£25 million maintenance and investment programme at Dungeness

edf energy 150One of two nuclear reactors Dungeness B power station will be shut down  for a period of planned maintenance on the reactor and machinery, including the turbine which generates electricity.
This happens every three years at the power station and is known as an “outage”. It gives engineers the opportunity to carry out a number of improvement projects on the site at the same time. The other reactor and turbine will continue to generate low carbon electricity.

The outage is the culmination of two years of meticulous planning. More than 12,000 separate pieces of work are scheduled to be completed, with a total spend of £25 million. Major plant investment projects include the inspection of the turbine rotors and a programme to inspect the fuel channels on the reactor.

Martin Pearson, Dungeness B station director said: “This is a huge programme of works which will help to ensure Dungeness B can continue to operate, providing jobs and contributing to the local economy. The significant investment from the company shows EDF Energy’s confidence in the future of Dungeness B. Our staff and contractors have worked extremely hard in the planning process and are geared up to deliver the last major project before we make a decision on extending the operating life of the plant beyond 2018.”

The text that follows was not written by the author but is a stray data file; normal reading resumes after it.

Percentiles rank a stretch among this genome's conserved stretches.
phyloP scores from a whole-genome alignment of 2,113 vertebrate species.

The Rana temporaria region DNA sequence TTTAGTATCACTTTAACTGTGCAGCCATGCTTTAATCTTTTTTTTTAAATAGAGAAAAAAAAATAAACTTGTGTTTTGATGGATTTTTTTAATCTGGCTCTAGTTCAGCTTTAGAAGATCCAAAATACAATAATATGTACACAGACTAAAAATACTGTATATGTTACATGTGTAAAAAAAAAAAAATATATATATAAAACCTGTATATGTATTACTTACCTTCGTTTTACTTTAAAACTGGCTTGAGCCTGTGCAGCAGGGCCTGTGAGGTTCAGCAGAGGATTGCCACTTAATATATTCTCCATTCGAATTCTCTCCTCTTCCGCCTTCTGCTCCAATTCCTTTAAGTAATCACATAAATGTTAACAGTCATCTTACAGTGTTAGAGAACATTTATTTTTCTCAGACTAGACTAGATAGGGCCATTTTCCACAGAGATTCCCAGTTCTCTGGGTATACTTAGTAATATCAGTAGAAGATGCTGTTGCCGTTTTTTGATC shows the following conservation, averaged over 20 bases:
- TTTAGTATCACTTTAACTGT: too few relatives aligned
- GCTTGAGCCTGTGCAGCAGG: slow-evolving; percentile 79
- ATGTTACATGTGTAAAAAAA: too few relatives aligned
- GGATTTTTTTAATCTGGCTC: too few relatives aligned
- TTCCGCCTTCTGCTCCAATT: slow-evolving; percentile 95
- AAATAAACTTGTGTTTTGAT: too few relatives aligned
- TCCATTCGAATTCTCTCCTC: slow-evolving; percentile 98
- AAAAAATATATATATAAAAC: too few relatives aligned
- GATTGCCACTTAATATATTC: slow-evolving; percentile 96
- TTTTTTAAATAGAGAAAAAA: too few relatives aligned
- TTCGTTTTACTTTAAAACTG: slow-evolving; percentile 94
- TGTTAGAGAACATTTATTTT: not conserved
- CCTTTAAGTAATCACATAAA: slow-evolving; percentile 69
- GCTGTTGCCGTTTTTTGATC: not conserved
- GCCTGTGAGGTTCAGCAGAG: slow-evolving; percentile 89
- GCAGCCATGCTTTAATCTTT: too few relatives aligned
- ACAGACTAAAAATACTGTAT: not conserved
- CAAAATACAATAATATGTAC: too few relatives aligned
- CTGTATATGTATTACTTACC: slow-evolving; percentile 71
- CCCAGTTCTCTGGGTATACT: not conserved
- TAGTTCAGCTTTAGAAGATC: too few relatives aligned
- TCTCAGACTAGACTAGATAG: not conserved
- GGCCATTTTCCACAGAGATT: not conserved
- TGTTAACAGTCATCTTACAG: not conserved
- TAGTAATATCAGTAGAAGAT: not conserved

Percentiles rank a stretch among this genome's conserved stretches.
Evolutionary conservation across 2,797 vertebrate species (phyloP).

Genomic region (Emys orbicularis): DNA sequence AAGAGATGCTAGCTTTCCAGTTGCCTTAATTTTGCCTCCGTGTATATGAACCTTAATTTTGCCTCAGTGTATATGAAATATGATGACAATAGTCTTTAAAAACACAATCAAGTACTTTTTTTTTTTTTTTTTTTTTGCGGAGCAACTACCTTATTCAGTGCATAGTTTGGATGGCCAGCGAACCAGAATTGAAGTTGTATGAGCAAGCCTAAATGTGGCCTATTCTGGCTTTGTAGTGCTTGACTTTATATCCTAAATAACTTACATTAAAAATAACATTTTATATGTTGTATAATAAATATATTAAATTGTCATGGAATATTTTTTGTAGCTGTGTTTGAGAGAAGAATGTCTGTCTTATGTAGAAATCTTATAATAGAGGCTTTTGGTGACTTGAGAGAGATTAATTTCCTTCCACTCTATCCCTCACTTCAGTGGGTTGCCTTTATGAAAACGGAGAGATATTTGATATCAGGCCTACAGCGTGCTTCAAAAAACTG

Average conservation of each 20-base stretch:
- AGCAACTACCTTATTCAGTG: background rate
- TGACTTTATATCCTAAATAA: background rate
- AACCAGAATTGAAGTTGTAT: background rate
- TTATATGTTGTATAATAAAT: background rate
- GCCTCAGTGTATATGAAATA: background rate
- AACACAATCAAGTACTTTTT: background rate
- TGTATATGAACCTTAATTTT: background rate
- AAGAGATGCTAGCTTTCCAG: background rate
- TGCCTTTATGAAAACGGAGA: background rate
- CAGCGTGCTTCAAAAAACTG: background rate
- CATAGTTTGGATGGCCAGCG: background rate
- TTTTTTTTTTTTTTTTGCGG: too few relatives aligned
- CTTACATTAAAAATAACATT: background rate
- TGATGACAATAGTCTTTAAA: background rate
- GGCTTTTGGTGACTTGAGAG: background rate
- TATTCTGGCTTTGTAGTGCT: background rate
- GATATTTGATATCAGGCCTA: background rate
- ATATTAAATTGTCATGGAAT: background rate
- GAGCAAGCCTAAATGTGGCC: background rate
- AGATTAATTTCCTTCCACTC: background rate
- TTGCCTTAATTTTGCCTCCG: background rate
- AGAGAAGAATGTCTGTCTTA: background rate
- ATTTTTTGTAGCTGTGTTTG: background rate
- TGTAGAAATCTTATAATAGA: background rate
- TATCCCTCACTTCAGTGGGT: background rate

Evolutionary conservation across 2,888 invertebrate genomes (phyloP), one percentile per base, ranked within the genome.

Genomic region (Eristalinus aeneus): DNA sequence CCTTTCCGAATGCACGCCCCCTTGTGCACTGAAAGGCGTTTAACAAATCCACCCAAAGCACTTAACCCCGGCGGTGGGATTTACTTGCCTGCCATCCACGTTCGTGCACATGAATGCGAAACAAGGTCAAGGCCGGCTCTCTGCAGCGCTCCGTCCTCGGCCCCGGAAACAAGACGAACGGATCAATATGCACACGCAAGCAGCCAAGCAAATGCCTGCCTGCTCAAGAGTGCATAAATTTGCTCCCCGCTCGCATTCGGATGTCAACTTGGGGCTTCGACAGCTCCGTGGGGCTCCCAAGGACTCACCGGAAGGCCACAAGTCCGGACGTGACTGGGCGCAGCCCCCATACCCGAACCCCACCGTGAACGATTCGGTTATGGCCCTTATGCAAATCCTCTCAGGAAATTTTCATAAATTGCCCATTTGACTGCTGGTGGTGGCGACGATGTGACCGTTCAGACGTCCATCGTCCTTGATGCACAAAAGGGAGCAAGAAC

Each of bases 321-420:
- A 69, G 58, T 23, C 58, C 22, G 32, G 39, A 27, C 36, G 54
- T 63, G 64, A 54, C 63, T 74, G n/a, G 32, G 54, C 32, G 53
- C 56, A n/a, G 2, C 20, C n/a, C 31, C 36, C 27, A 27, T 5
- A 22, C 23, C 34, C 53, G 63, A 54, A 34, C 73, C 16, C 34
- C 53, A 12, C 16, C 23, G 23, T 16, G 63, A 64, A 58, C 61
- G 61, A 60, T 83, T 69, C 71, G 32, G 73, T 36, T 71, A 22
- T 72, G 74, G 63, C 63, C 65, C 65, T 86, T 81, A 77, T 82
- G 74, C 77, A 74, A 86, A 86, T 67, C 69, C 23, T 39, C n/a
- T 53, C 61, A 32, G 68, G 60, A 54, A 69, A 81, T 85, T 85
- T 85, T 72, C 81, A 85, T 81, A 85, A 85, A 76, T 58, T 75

Dungeness B power station has been generating enough power for more than 1.5 million homes since it started operating just over 30 years ago. Its current scheduled closing date is 2018 however EDF Energy hopes to be able to extend its life for a further ten years, to 2028. The station employs more than 550 permanent staff as well as over 200 contract partners to ensure the safe reliable generation of power.

During the outage the number of workers on site will double, with around 550 specialist workers brought in to assist Dungeness B staff with the work scheduled to be carried out whilst the station is offline.

CAPE plc has been working with Dungeness B to provide industrial services such as scaffolding and lagging for many years.

Wayne Brown, CAPE site manager at Dungeness B, said: “We have worked hard on skills and training to make sure local workers benefit from the work and we have 95 people, from the local area on the project, including 25 young people trained and given a chance to become part of the industry in the long term.”

As well as local employment, nearby firms are set to benefit from supporting the outage. This includes many hotels and bed and breakfasts hosting contractors who have been brought in for the project while they are based at the station.

Dungeness B has clocked up over 110TWh of safe generation since it connected to the grid in 1983. Last year it generated 4.76TWh of low carbon energy. Putting this into perspective this amount of power has avoided around 3.4 million tonnes of CO2 being produced, the same as taking 1.5 million (5%) passenger cars off the UK’s roads.

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